Food prepping is great way to eat well and save money. However, if you’d rather spend three hours of your time doing something more exciting, you can try our “no cook food prep” idea.  This is a great way to prep food that is an easy, healthy, go-to options sitting in the fridge, but you don’t spend hours cooking these meals.

If you assemble a virtual “fresh bar” of ingredients that can be mixed and matched to create no-cook or low-cook meals- things that you can grab and go, or dishes that can be assembled in less than 5 minutes. Our favorites?

  • Veggies: Go big here! Broccoli, cucumber, zucchini, carrots, tomatoes, different lettuces and herbs, radishes, cabbage, onions, sprouts, beets, snap peas, green beans, and asparagus can all be housed in different containers and used for salads, snacks, and stir-fries.
  • Proteins: Hard-boiled eggs, portioned deli meat, canned tuna or salmon, cottage cheese, yogurt, and string cheese.Nashua Nutrition Meal prep - fruits
  • Carbs: Apples, bananas, oranges, pears, and other “hand-held” fruits are perfect, fiber-filled sources of carbohydrate that require no prep. Simple!
  • Sauces: Portion cups of salad dressing, hummus, or cooking sauces to grab and go and put in a pan with some protein and veggies.

All said, there are still times where it’s just not going to happen, or when you crave something you just don’t know how to prepare healthfully. Let’s face it, creamy dishes and high-cal, slim-downs take time and energy, and sometimes you want something that tastes indulgent without having to spend two hours researching on Pinterest.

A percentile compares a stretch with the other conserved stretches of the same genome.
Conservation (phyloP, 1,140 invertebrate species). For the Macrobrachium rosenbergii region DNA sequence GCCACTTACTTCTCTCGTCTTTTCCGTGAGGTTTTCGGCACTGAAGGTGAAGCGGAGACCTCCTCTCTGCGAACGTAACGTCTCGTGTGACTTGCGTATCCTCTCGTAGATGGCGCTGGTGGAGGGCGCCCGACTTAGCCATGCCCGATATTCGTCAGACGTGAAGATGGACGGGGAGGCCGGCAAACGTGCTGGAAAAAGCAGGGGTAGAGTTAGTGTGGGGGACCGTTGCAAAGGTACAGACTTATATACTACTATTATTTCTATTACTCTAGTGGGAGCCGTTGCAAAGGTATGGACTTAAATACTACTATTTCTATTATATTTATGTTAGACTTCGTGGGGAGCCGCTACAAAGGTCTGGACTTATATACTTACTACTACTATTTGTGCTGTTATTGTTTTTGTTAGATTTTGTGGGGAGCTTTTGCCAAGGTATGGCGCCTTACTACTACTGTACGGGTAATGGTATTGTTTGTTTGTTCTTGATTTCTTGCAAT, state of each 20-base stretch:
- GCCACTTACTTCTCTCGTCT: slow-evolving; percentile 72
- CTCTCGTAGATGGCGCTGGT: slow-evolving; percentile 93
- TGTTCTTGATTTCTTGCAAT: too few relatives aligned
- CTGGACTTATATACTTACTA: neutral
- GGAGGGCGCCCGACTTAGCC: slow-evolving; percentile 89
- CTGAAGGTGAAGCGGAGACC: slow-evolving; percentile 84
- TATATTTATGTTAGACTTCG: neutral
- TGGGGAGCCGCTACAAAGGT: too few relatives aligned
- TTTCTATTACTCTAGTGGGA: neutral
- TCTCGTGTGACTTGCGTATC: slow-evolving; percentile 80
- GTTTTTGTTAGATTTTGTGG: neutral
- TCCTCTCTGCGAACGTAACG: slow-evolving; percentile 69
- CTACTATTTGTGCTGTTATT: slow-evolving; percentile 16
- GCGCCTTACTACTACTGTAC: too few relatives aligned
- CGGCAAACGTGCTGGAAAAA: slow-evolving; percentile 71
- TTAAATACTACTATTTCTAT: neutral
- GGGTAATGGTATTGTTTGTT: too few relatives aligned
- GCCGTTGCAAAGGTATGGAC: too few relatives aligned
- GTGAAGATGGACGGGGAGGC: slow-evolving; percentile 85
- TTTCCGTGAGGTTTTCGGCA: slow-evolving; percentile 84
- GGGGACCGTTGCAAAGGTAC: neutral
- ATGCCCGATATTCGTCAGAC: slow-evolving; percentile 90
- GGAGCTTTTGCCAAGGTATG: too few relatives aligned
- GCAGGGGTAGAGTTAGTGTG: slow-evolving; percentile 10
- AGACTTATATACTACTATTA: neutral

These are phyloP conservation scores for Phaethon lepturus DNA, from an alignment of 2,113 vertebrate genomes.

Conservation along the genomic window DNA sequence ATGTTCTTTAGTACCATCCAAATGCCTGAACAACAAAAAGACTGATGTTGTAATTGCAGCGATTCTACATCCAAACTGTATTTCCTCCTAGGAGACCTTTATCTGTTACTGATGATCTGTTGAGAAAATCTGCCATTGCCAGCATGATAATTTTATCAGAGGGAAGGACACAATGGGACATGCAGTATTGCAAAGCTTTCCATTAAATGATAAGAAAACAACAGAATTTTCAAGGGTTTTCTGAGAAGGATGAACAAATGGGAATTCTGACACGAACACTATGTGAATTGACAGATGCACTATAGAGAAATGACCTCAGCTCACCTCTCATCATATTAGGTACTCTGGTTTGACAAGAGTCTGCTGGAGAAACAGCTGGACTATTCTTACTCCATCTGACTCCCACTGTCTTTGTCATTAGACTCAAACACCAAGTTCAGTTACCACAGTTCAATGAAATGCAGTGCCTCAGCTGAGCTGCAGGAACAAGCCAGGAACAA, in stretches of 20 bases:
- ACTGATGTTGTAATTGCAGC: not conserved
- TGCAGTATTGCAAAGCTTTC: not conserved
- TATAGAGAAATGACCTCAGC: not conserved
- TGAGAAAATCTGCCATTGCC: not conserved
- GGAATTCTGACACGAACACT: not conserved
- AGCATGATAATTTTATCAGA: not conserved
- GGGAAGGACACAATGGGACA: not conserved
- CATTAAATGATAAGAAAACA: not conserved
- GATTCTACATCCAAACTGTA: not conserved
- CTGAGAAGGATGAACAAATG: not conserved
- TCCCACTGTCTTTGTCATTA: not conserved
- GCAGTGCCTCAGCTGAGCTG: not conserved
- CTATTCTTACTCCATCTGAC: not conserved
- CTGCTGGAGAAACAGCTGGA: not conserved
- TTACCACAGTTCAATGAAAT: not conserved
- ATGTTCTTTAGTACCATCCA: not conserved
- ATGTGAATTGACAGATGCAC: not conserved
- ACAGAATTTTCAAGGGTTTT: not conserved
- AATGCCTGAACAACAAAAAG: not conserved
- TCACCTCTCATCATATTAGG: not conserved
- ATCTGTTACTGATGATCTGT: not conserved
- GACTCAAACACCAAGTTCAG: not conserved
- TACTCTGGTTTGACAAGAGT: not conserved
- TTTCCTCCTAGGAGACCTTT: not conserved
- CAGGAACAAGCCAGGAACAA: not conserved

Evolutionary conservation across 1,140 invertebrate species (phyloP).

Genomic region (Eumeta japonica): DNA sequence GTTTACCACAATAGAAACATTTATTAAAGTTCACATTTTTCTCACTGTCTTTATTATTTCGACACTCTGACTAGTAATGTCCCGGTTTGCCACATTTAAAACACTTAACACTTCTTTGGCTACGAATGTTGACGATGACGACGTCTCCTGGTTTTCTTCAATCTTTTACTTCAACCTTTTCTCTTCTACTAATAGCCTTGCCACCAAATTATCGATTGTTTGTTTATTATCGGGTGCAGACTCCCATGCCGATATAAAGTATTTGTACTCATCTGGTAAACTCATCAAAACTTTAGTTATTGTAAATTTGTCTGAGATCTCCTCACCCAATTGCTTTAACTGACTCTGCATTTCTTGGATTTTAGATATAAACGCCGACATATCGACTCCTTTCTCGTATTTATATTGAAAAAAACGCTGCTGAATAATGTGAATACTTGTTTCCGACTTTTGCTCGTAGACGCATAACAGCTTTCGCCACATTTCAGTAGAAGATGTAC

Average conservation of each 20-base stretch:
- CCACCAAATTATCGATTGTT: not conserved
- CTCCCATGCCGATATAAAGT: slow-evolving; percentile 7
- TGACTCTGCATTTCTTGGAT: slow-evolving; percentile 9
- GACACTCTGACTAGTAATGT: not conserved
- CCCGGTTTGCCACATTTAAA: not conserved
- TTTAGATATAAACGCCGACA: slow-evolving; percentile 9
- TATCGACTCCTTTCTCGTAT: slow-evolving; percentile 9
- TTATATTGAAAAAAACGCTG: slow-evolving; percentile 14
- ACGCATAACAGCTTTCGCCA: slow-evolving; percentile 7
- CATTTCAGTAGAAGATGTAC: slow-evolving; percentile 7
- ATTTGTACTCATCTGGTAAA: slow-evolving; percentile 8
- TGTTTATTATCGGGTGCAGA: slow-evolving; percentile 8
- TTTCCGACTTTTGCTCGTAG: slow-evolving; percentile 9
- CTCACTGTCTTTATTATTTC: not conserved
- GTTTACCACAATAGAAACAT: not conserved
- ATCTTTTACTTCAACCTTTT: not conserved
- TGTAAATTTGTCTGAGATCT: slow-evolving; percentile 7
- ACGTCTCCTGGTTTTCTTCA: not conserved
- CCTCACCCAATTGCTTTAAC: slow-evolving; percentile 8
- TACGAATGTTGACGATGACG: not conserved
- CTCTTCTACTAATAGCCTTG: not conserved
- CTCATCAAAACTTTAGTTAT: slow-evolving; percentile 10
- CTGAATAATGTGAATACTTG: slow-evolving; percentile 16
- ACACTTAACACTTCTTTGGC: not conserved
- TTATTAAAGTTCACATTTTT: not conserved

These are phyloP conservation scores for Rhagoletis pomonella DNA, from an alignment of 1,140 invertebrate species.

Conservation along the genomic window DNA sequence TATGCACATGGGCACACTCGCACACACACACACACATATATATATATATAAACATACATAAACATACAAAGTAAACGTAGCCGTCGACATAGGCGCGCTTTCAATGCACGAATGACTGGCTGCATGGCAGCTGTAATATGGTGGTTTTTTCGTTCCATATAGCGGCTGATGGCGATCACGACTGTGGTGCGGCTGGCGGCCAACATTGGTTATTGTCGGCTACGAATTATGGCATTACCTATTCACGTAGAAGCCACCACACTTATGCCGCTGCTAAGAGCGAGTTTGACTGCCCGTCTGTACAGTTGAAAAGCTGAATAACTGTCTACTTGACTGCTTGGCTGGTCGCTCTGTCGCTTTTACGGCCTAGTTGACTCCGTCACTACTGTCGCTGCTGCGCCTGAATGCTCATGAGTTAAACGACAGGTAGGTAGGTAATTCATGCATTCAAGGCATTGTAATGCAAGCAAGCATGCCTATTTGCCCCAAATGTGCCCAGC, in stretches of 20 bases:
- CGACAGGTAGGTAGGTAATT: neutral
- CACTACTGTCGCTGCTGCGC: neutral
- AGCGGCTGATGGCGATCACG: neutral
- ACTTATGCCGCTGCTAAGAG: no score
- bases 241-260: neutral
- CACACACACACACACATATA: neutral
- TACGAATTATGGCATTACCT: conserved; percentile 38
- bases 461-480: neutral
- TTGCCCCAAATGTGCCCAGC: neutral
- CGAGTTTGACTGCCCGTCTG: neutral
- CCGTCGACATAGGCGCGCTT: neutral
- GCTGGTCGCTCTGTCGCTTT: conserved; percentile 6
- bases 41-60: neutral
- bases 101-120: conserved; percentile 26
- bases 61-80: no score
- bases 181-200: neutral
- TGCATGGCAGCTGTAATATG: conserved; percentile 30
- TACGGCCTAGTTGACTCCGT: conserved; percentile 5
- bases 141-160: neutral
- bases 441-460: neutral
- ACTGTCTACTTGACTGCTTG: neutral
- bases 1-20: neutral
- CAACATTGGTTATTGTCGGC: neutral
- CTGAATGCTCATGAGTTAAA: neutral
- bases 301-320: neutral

In those circumstances, it’s best to have some go-to meals stashed in the freezer. These easy, portion-controlled options give you a taste of the flavors you love, without the extra 700+ calories that would come from restaurant fare or a “traditional” recipe.

Between cheesy macaroni, pepper steak, and chicken alfredo, you’ll be sure to find something that will fulfill even your “darkest” cravings, and be ready with a quick blast in the microwave. Check out all of our frozen low-calorie dinners and entrees.

What is the best way to use these dinners? Get creative! Turn fettuccine alfredo into a rich, garden-fresh entree by adding a bag of frozen veggies and some lemon zest, or combine cheese steak macaroni with sautéed peppers and onions. Find a new combo that’s super-satisfying? We’d love to hear!

How To Tighten Skin After Weight Loss

It’s the elephant in the room after undergoing tremendous weight loss. You have lost weight, and now have a lot of extra skin you’d like to be rid of.

Tighten Skin - flabby arms

Although weight loss benefits many areas of our lives, it can take a toll on our skin. When we’re gaining weight, it stretches slowly, over a period of weeks and months and years, to accommodate our growing girth.

Unfortunately, when we shrink back down, the skin is unable to reduce itself at the speed we are losing weight. Luckily, there are a number of things you can do to improve the tautness of your skin. Although surgery is indeed an option, most people would rather avoid it if necessary.

If you have some extra skin you’d like to minimize, consider trying these tweaks before talking to a doctor or dermatologist about other, more invasive procedures and therapies. Some of these methods, although simple, pack surprisingly potent results when performed repeatedly over a period of months.


Exercise can be divided into roughly three categories: resistance exercise, cardiovascular exercise, and stretching. Although all three are important with regards to total health (including weight loss and weight maintenance), resistance training can help increase lean tissue in areas that are difficult to tone with cardiovascular exercise.

While cardiovascular exercise burns more calories overall, it typically increases muscle tone only in the lower body, because of its weight-bearing nature. Although swimming provides a whole-body cardiovascular workout that efficiently tones from head to toe, the majority of us rely on running, walking, cycling, or elliptical trainers, all of which focus on the lower body, rather than the upper body.